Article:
Xsens has released a case study showing how its MTi-300 AHRS inertial sensor module has been integrated into a 3D mapping system used by a fleet of surveying vehicles that is creating a network of high-definition 3D maps for future autonomous vehicles.
Read the case study on Xsens’ website here
Although almost all the world’s roads have been mapped in 2D, autonomous vehicles require more information, such as the height of kerbstones or the mouth of a road tunnel, positions of these objects on the surface of the earth, and information about road user signals and markings.
Mapping company Atlatec is creating detailed 3D maps as a kind of virtual railway track for autonomous vehicles, so that when these vehicles are advanced enough, accurate up-to-date mapping data can guide them through the real world.
The maps need to be accurate to within a few centimeters, and to be regularly updated. Conventional high-definition 3D mapping for a large fleet of survey vehicles would be very expensive, and so Atlatec has developed a completely new solution for 3D mapping using a dual (stereo) camera, a GPS receiver, and the Xsens MTi-300 AHRS inertial sensor module.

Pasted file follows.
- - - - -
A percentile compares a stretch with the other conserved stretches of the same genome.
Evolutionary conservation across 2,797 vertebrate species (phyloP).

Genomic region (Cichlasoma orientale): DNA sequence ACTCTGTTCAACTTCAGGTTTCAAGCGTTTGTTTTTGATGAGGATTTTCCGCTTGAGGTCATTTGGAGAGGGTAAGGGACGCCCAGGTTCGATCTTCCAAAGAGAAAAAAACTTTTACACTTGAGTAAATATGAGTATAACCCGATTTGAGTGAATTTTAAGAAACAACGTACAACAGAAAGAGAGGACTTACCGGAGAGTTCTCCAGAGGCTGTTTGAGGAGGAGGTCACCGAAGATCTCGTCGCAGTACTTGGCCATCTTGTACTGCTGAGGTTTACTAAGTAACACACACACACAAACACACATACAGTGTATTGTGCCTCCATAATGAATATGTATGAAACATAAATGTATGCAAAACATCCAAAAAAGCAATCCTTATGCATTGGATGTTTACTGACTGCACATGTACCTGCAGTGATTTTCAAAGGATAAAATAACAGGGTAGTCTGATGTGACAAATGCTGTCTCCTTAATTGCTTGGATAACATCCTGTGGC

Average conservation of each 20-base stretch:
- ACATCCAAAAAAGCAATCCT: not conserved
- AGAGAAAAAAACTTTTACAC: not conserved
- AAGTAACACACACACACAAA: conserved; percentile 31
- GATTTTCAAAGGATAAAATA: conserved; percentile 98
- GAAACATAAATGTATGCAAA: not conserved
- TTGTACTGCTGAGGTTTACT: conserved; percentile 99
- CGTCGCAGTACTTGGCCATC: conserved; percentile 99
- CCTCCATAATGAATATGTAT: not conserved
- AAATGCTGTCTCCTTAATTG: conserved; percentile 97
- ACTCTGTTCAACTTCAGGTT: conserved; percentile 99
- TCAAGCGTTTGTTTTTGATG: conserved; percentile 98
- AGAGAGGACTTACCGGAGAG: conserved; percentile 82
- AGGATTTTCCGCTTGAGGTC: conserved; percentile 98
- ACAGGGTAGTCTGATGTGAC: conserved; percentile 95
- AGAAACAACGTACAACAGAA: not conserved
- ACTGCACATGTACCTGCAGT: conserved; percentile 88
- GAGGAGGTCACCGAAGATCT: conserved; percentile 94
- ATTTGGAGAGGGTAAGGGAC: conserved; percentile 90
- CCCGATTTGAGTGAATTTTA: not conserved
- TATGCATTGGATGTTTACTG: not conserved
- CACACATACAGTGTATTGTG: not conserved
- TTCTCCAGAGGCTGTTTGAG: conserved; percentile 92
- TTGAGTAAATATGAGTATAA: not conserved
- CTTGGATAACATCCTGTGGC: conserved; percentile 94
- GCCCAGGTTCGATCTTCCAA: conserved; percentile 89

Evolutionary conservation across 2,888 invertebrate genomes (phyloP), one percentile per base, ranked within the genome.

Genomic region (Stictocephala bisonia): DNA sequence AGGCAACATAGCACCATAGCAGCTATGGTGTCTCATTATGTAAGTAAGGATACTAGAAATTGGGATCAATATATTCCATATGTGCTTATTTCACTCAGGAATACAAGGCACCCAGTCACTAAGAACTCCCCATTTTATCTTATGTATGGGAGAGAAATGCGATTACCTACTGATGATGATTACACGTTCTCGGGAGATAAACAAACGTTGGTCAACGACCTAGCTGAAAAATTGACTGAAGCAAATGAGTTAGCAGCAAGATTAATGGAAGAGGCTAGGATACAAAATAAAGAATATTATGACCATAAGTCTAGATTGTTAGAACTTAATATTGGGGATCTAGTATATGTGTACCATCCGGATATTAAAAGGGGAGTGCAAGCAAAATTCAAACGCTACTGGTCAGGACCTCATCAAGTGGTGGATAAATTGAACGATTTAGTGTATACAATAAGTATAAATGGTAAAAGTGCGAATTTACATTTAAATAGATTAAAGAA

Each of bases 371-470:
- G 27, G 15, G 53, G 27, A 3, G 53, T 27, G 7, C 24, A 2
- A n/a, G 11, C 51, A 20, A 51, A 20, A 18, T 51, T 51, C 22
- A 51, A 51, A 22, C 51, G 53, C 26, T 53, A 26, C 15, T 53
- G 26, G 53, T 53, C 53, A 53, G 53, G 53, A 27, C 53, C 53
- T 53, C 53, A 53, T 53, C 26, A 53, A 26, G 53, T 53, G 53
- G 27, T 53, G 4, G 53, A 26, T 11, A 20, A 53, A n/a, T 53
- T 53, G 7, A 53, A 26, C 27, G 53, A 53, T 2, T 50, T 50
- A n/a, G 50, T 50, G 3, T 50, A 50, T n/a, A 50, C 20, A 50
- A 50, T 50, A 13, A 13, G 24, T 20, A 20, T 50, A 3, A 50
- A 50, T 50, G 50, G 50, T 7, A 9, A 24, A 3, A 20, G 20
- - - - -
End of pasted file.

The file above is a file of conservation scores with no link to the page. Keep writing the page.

Each survey car captures a geolocated stereo picture of the road 20 times a second, and each picture is tagged with the following information provided by the Xsens sensor:
Heading – the orientation of the vehicle in relation to magnetic North
Attitude – whether the road is flat, or how much it is angled uphill or downhill
Acceleration – to support positional ‘dead reckoning’ in urban canyons or tunnels, where access to the GPS signal is lost
Atlatec chose the Xsens MTi-300 AHRS due to a combination of its ease of integration and intuitive development tools, and its ability to deliver very accurate acceleration, rotation and orientation measurement outputs that are stable over time and temperature.
To find out more about inertial sensing for precision 3D mapping, read the full case study on Xsens’ website.